EUV wavelengths are generally considered to be in the range of about 12 to 14 nanometers and more specifically within a range of less than one nanometer in a band centered on approximately 13 nanometers. At such wavelengths, most imaging materials which are transparent in the visible spectrum and which are suitable for lenses are substantially opaque to the imaging radiation. Therefore, optical systems have been developed and are known which have only reflective elements. Such fully reflective systems are usually more complex than lens systems since interference between illumination of the reticle and illumination of the target with the projected pattern must be avoided. While the number of reflective elements in such lens systems are generally fewer than the number of elements in comparable refractive lens systems, reflective surfaces are much more sensitive to surface aberrations and the freedom from aberrations maintained or well-corrected throughout the entire optical system. The maintenance of high manufacturing yield in the above-discussed exemplary environment thus requires not only high stability of the optical system but frequent measurement and adjustment to assure an adequately high level of optical performance of the system.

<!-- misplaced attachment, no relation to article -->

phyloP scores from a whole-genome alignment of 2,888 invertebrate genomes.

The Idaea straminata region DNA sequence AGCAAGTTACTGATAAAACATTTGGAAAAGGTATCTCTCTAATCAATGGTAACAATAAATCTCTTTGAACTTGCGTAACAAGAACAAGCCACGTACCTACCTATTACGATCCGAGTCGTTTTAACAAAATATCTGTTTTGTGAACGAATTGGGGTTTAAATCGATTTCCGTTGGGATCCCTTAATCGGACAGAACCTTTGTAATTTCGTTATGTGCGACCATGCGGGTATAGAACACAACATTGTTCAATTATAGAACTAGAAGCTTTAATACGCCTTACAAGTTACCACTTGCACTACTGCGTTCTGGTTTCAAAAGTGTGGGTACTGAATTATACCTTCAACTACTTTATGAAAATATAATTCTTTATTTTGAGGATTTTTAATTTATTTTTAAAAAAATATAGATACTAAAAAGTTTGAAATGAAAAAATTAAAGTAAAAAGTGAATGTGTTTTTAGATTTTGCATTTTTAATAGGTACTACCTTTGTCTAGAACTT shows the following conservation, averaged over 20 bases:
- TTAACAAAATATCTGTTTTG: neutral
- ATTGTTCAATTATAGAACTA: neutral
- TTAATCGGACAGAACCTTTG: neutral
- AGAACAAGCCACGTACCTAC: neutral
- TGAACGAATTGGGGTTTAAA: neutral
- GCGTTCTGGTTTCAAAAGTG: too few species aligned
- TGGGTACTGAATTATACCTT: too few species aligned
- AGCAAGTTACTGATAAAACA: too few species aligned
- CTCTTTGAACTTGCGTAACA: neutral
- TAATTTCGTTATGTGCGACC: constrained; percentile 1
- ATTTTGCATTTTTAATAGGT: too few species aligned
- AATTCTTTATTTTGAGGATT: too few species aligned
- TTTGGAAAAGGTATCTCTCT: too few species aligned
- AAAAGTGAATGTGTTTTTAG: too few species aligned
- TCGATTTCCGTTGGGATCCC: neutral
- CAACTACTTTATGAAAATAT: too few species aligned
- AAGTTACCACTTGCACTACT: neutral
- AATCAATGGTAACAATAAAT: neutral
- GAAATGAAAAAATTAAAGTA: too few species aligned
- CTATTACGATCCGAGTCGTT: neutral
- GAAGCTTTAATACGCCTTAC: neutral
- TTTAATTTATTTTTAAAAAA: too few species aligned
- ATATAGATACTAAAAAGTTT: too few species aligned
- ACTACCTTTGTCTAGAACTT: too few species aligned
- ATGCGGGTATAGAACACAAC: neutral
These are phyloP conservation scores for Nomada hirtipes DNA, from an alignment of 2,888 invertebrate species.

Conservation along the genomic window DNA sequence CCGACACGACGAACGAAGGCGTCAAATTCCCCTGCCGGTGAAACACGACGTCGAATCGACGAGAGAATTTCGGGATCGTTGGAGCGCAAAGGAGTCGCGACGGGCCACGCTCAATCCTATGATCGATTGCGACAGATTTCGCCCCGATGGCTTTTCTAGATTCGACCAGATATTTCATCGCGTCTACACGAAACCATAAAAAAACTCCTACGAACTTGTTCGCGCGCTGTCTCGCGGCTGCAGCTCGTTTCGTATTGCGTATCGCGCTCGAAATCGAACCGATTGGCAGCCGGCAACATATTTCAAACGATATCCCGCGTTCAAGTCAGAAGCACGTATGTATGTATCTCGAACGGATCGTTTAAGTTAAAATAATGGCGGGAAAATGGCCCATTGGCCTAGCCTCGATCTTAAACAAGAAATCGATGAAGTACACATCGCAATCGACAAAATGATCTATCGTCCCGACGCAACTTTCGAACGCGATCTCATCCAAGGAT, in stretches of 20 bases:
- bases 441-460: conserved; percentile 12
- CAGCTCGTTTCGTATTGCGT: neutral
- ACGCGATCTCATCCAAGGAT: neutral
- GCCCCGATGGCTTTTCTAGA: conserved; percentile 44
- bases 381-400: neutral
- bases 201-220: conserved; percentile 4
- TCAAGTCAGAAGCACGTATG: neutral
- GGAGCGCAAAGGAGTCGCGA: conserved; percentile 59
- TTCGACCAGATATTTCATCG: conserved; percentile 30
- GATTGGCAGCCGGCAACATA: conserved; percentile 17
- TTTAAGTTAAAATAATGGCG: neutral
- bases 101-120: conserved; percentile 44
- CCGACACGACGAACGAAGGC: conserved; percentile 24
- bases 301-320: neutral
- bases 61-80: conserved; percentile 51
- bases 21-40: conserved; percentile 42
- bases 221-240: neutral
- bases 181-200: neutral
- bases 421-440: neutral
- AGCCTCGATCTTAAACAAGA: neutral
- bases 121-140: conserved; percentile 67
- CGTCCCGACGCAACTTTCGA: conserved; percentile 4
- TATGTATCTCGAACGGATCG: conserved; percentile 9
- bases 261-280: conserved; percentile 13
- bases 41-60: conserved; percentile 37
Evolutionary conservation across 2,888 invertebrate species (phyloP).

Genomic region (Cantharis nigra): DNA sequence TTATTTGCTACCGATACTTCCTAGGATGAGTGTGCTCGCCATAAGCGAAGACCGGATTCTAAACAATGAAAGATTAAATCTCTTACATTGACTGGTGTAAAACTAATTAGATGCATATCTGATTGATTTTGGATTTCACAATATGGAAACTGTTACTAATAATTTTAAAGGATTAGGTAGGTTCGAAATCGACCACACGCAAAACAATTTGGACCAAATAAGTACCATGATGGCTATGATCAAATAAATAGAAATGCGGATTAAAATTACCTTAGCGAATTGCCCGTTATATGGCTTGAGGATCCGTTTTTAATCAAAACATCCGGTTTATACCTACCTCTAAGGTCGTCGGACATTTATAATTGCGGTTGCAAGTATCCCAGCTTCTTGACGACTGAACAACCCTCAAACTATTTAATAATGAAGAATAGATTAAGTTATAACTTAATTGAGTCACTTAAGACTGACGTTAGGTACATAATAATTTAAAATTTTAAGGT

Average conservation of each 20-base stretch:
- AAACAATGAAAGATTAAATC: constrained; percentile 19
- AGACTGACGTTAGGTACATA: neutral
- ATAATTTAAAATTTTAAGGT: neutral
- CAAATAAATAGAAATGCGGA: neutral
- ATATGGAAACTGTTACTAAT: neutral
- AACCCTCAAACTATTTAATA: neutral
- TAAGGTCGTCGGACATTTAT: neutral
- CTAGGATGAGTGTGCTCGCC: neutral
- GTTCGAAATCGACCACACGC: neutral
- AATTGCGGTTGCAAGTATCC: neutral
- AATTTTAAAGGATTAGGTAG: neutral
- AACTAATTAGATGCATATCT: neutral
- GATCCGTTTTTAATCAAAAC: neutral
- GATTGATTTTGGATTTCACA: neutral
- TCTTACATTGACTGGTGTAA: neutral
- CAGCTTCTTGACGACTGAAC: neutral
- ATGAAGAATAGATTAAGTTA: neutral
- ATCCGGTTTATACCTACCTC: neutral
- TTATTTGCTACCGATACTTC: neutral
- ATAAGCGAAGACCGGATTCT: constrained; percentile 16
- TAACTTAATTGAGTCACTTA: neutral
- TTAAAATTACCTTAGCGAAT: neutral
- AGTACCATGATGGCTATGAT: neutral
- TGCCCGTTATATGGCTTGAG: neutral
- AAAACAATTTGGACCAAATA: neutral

While techniques of measurement of wave-front aberrations are well-known and sufficient to accurately characterize the performance of optical systems and elements thereof, practical arrangements for conducting such measurements are difficult and complex. For instance, measurements cannot be made on axis or within the exposure/projection field during an exposure without interference with that exposure (e.g. by casting shadows or otherwise occupying a portion of the focal plane of the system where the target is located). Measurements performed between exposures cannot be regarded as measurements of optical performance during the exposure, itself, and do not directly characterize the lithographic image, but are often the only practical solution at the current state of the art even though sources of error may be introduced. Optical performance generally degrades with increasing distance from the optical axis of the system and, as a practical matter, it is desirable to use as much of the field where sufficient precision, resolution and freedom from aberrations can be maintained for projection of the desired image; generally precluding such measurements which, in any event, may not directly or even predictably correspond to the on-axis performance of the element or system.